Identification and Characterization of Nonmuscle Myosin II-C, a New Member of the Myosin II Family
Shaare Zedek Medical Center, Yerushalayim, Jerusalem, Israel Journal of Biological Chemistry
(Impact Factor: 4.57).
02/2004; 279(4):2800-8. DOI: 10.1074/jbc.M309981200
A previously unrecognized nonmuscle myosin II heavy chain (NMHC II), which constitutes a distinct branch of the nonmuscle/smooth muscle myosin II family, has recently been revealed in genome data bases. We characterized the biochemical properties and expression patterns of this myosin. Using nucleotide probes and affinity-purified antibodies, we found that the distribution of NMHC II-C mRNA and protein (MYH14) is widespread in human and mouse organs but is quantitatively and qualitatively distinct from NMHC II-A and II-B. In contrast to NMHC II-A and II-B, the mRNA level in human fetal tissues is substantially lower than in adult tissues. Immunofluorescence microscopy showed distinct patterns of expression for all three NMHC isoforms. NMHC II-C contains an alternatively spliced exon of 24 nucleotides in loop I at a location analogous to where a spliced exon appears in NMHC II-B and in the smooth muscle myosin heavy chain. However, unlike neuron-specific expression of the NMHC II-B insert, the NMHC II-C inserted isoform has widespread tissue distribution. Baculovirus expression of noninserted and inserted NMHC II-C heavy meromyosin (HMM II-C/HMM II-C1) resulted in significant quantities of expressed protein (mg of protein) for HMM II-C1 but not for HMM II-C. Functional characterization of HMM II-C1 by actin-activated MgATPase activity demonstrated a V(max) of 0.55 + 0.18 s(-1), which was half-maximally activated at an actin concentration of 16.5 + 7.2 microm. HMM II-C1 translocated actin filaments at a rate of 0.05 + 0.011 microm/s in the absence of tropomyosin and at 0.072 + 0.019 microm/s in the presence of tropomyosin in an in vitro motility assay.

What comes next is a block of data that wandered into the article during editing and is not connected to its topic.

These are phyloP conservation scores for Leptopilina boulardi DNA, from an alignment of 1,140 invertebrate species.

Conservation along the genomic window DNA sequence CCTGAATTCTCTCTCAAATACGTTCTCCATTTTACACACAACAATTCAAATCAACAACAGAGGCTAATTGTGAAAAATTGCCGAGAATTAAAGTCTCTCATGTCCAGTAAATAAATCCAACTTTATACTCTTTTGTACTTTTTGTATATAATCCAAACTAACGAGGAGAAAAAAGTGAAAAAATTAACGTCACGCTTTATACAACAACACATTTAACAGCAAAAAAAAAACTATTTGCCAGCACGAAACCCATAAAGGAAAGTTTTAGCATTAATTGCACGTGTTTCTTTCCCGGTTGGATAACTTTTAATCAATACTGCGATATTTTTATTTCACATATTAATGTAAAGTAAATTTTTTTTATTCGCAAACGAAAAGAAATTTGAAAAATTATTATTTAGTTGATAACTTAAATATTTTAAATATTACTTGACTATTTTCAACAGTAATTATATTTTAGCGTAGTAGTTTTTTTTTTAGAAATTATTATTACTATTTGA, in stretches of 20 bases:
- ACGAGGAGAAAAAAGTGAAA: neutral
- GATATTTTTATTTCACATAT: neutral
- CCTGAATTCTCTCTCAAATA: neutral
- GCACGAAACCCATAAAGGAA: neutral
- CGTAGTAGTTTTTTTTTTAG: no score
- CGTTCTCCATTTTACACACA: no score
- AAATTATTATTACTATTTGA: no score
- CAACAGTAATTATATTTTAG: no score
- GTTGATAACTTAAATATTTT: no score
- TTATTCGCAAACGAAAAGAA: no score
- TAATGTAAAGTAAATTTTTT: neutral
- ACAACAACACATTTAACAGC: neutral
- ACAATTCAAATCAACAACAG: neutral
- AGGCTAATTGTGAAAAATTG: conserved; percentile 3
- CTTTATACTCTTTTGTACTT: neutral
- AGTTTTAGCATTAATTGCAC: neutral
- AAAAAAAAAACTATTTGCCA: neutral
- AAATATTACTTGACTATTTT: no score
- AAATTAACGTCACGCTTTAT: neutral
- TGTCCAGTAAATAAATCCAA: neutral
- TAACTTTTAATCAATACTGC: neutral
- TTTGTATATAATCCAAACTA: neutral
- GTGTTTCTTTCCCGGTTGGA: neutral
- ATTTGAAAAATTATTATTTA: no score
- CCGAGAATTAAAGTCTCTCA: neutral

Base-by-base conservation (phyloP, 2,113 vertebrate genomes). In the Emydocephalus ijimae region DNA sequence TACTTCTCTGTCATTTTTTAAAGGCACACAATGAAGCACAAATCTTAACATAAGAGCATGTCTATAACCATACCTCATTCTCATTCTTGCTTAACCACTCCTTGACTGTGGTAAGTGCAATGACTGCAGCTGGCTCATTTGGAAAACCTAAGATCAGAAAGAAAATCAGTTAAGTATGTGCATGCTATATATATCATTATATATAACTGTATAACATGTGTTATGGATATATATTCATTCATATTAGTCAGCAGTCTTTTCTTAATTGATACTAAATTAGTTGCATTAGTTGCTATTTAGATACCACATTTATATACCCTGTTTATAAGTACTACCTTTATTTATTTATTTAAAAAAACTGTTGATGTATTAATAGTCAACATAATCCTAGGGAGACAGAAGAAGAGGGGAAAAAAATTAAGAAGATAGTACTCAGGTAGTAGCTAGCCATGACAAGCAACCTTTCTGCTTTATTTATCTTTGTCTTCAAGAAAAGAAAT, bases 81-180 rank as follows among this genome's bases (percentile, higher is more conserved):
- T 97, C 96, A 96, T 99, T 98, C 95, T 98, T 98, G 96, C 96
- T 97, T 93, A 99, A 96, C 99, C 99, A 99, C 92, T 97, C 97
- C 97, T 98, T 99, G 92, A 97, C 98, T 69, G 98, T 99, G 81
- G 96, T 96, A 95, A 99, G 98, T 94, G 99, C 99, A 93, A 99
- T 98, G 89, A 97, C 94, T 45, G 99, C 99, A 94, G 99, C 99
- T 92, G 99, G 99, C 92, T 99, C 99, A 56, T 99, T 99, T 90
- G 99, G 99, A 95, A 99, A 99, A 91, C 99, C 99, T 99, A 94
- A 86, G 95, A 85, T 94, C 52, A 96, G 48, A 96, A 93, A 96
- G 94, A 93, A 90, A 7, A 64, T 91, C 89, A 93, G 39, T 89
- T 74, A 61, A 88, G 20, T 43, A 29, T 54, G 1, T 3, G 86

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- "Striated muscles use different isoforms of the dimeric myosin II subgroup to perform 'external' mechanical work. Most mammals express up to a dozen myosin II isoforms, each from a separate gene (Golomb et al., 2003;Schiaffino and Reggiani, 2011;Weiss and Leinwand, 1996). Nomenclature for the isoforms can be confusing, as the isoforms are known historically by the muscle fibre type or tissue initially associated with the isoform, and more recently by the systematic naming of the gene coding for the protein. "
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- "The multimeric, bipolar structure of NMII determines its ability to crosslink and contract actin filaments (Pollard, 1982). There are three NMII isoforms (A, B and C; see Box 2), which consist of different NMII heavy chains and shared essential and regulatory light chains (ELCs and RLCs; see Box 1) (D'Apolito et al., 2002; Golomb et al., 2004; Simons et al., 1991). The heavy chain is comprised of a globular head domain, which binds both actin and adenosine triphosphate (ATP) (Rayment et al., 1993a,b); a neck region, which binds both the ELC and RLC (Winkelmann et al., 1984); and a tail region, which homodimerizes in a helical fashion (Côté et al., 1984) (Fig. 1). "